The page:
Are you traveling to Guanajuato at some point soon, or thinking about visiting on a day trip from San Miguel de Allende? Well it’s not so easy to find tours in English, but I’ve got you covered on that. Read on for Guanajuato Mexico tours that you can pick from, all reasonably priced thanks to a strong dollar and a weak peso right now.
Guanajuato City may be hard to say and not so easy to find on a map, but it’s no mystery to Mexicans. This is a popular city to visit for them. It’s where the first battle for independence took place and hey, there’s a museum full of mummies! So there are usually lots of tourists around snapping photos.
You won’t hear a lot of English spoken in my adopted home town though, including in restaurants and bars. For me that was part of the appeal in moving here, but it also keeps prices low since there aren’t all that many foreigners throwing money around indiscriminately. This is a college town too, so bars tend to price what their selling for broke university kids. Who’s up for a bucket of $1 beers?
Street Food Tours in Guanajuato City
When I moved here the second time, I got tired of visitors asking me where to sign up for a good walking tour or food tour. There just plain weren’t any Guanajuato tours in English. So I took things into my own hands and launched a Guanajuato street food tour.
A few people signed up, then a few more, then I started running one or two a week. It was nice to get out of the home office and meet new people, but eventually I hired a guide to help. Then another. Then two more. I’ve bowed out of guiding the tours myself now since I moved away for a while and I’m on the road a good bit, but I’ve got four terrific guides who are bilingual. As I write this, we’re about to break 100 reviews on Tripadvisor!
The idea was simple and we’ve stuck with it. We start at one end of the historic center and walk to the other, with a trip up to the Pipila statue overlook in a funicular and back down by alleyway steps with houses along them. We eat, we talk about history, we eat some more, and we walk a lot.
Along the way people learn about Guanajuato’s centuries of history, the food regular people eat here, and a bit about Mexican culture. What we eat can vary, but we stop at the places we know are good from experience. We usually try some combination of baked goods, fresh juice, gorditas, tamales, sopes, and carnitas or tacos al pastor. We usually finish up with some ice cream. See more details here on this Mexican street food tour.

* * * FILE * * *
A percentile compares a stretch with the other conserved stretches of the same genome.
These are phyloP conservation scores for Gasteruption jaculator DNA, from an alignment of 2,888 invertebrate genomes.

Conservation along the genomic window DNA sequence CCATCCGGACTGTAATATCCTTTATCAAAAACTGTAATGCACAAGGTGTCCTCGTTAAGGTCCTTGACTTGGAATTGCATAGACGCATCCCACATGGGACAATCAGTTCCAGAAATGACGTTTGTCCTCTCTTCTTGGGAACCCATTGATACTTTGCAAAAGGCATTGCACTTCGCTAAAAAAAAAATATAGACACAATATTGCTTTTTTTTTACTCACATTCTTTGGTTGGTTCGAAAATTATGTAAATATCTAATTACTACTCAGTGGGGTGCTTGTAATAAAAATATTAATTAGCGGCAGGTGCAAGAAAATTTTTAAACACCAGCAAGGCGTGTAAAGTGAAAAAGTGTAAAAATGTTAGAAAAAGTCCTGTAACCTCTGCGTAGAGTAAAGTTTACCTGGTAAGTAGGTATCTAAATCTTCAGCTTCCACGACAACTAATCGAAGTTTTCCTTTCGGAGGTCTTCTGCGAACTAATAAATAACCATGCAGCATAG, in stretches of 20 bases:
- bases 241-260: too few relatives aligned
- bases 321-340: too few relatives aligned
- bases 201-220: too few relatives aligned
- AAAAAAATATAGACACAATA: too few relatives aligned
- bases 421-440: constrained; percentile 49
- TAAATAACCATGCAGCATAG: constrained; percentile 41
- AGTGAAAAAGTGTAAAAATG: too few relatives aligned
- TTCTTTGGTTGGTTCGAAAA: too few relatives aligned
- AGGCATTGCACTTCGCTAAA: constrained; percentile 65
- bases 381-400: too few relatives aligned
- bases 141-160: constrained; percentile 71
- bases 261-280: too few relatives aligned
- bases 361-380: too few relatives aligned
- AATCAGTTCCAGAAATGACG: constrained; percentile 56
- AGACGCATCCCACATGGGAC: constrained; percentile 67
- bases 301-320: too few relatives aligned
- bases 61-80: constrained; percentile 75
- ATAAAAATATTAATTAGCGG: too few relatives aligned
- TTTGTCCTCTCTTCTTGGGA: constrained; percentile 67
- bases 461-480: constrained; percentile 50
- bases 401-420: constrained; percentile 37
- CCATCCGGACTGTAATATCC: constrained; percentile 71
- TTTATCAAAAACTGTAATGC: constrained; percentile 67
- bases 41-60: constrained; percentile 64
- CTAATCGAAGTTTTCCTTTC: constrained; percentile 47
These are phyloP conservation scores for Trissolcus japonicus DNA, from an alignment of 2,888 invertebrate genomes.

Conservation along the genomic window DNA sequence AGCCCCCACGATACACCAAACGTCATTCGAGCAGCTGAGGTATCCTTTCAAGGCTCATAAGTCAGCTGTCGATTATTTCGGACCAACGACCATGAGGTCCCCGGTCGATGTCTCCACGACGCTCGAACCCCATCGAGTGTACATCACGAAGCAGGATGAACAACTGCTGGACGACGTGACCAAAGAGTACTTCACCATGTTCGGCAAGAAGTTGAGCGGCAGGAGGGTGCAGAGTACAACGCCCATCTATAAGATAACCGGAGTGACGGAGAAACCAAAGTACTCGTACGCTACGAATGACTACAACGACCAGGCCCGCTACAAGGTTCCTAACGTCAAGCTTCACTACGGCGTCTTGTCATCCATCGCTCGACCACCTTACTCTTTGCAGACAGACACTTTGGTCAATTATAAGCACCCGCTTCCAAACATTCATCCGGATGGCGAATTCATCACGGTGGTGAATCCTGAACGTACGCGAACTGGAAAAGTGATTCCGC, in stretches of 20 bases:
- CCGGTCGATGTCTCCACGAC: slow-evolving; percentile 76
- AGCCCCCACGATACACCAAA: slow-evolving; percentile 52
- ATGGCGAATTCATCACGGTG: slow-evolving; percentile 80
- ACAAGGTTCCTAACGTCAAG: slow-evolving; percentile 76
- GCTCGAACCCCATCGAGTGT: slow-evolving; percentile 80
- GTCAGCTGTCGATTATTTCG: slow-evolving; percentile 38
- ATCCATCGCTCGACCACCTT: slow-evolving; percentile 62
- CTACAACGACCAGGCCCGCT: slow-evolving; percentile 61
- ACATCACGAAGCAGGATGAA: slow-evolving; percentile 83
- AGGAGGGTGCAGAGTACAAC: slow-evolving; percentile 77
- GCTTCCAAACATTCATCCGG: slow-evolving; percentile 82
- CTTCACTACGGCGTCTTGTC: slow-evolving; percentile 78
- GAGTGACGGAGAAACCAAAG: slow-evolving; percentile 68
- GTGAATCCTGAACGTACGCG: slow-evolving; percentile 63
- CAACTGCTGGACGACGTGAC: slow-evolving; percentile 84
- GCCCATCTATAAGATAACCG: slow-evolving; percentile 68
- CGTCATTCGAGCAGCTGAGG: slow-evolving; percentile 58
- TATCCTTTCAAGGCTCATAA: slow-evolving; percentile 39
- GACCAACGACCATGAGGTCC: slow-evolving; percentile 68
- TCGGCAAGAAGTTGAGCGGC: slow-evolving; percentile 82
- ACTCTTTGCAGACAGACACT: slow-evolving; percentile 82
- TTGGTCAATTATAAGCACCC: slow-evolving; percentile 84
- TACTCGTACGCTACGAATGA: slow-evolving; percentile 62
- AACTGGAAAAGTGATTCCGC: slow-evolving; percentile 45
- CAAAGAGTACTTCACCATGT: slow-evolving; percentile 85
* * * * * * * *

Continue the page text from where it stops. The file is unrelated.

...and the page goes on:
Want to get a real feel for what it’s like? When my blogger friends Gianni and Ivanka were in town (on a rare rainy day), they condensed more than three hours into about 15 minutes for you.
Guanajuato Night Tour: Bars and Tacos
“But Tim, we want to go out at night,” I kept hearing, so we added a night tour. It was driven by some parallel reasons. Often visitors are afraid to eat at street food stalls because they’re not sure which ones are safe (most are), what to order, how to order, and what’s going to actually end up on their plate. We ease them through it and then they can go confidently out on their own.
With the bars, there are some of the same fears. Frankly most of the bars look kind of dodgy in this college town, so it can be a little intimidating to just waltz into one at random. Also, you can’t really even belly up to the bar most places in Mexico. You sit at a table and order.
So we go out for a few hours and do a rundown of Mexican drinks in different bars: pulque, mezcal, tequila, a michelada, and maybe a Mexican beer too for good measure. We try the whole spectrum, included in the price.
We have some tacos on the street too, of course, because that’s an essential Mexican experience, and some street corn. See an earlier post here on the Guanajuato nightlife tour with tacos and book your GTO night tour online.
Guanajuato Historic Walking Tours
Some people have sensitive stomachs, or they’re watching what they eat, or have a lot of food issues or allergies. One couple I took out in the early days cut the tour off early by saying, “We don’t really like Mexican food.” Well okay then!
So my original first guide and I started Guanajuato Walking Tours for people who just wanted to explore the city and get a deep dive into the history. This is a very pedestrian-focused city where most of the traffic goes through tunnels, so it’s easy to walk nearly everywhere you need to go. See info on that here: GTO Walking Tours.
There’s one more version to choose from. We also do a premium tour that is about four hours instead of three and it includes admission to a couple notable museums. Not the mummy one—that’s too far away—but several others that are small enough to manage in a short time but are memorable. You can to choose which ones to pop into.
Other Guanajuato Mexico Tours
I was the pioneer here starting all this up, but Airbnb has democratized the tour process a bit and made it easier. So now there are a lot more Guanajuato Mexico tours that are not just in Spanish. We still run the best walking tours for sure, but now you can also sign up for a pottery class, a cooking class, or a mountain bike ride, for instance.
One last thing to remember: Guanajuato is the name of this city, but it’s also the name of the state, the same state that San Miguel de Allende and Leon are in. So if you tell a Mexican you’re coming here, you might have to repeat yourself. “I’m going to Guanajuato Guanajuato.” Or “la ciudad de Guanajuato.”
No matter how you say it, you’re in for a treat if you take a Guanajuato Mexico tour!